Travel

Come on Down for the Big Cozy Sheep Parade

Every October, fans of sheep and all things fluffy flock to Idaho.

Photo by Carol Waller
Photo by Carol Waller
Photo by Carol Waller

Imagine a dream where, instead of counting sheep one by one, you’re wrapped in a gentle fuzzy hug by a whole flock. There’s hundreds of them: wooly, soft, baaa-ing little songs into the sky, keeping you ecstatically cozy with their tufts of fleece… kind of like this dog.

This comfy dream could soon be a reality. From October 6-10th, in an explosion of all things flocculent, the Trailing of the Sheep festival is taking over Idaho’s Sun Valley.

Photo by Carol Waller
Photo by Carol Waller
Photo by Carol Waller

The festival celebrates the 160-year old tradition of sheepherding in southwest Idaho. In the early 1900’s, the state’s sheep population reached six times its human population (the region has since recovered the proper human-sheep balance).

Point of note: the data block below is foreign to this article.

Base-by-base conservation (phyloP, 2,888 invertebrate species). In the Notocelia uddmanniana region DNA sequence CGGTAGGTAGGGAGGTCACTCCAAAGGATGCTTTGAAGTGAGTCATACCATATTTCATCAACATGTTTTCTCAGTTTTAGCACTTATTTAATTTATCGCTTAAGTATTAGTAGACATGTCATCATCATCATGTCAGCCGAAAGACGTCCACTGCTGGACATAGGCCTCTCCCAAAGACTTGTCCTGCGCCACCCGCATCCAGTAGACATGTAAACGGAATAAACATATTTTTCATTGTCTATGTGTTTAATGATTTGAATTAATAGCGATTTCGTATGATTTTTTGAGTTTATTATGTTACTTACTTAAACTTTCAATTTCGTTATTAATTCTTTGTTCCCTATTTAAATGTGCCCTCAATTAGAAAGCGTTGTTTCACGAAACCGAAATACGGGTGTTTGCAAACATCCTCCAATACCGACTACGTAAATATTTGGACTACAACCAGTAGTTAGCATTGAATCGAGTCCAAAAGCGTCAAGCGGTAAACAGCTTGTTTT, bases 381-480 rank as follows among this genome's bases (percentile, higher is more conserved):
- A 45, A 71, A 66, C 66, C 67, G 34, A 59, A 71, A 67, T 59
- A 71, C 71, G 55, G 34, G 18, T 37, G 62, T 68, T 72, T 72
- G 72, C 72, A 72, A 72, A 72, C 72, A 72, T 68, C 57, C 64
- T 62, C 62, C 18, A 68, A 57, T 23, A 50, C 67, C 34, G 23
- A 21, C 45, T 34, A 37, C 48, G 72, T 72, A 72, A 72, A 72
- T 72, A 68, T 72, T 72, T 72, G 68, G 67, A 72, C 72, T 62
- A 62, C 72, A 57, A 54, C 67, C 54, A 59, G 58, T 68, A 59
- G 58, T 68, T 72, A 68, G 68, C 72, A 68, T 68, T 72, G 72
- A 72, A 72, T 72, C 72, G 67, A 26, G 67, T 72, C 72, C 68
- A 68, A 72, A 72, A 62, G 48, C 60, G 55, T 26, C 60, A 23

The town of Ketchum was second to only Sydney, Australia, in sheep breeding and exporting, with immigrants flocking from Scotland and Spain’s Basque region to find fortune in sheep. (Today, most herders in the region are Peruvian, Mexican, and Chilean.)

Photo by Carol Waller
Photo by Carol Waller
Photo by Carol Waller

The annual Trailing of the Sheep festival celebrates all aspects of the trade. In addition to exhibits on the history of Sun Valley, you can catch farm-to-table dinners, wool crafting and cheese-making classes, storytelling by author Gretel Ehrlich, and a folklife fair with Scottish bagpipers and Peruvian and Basque dancers and musicians.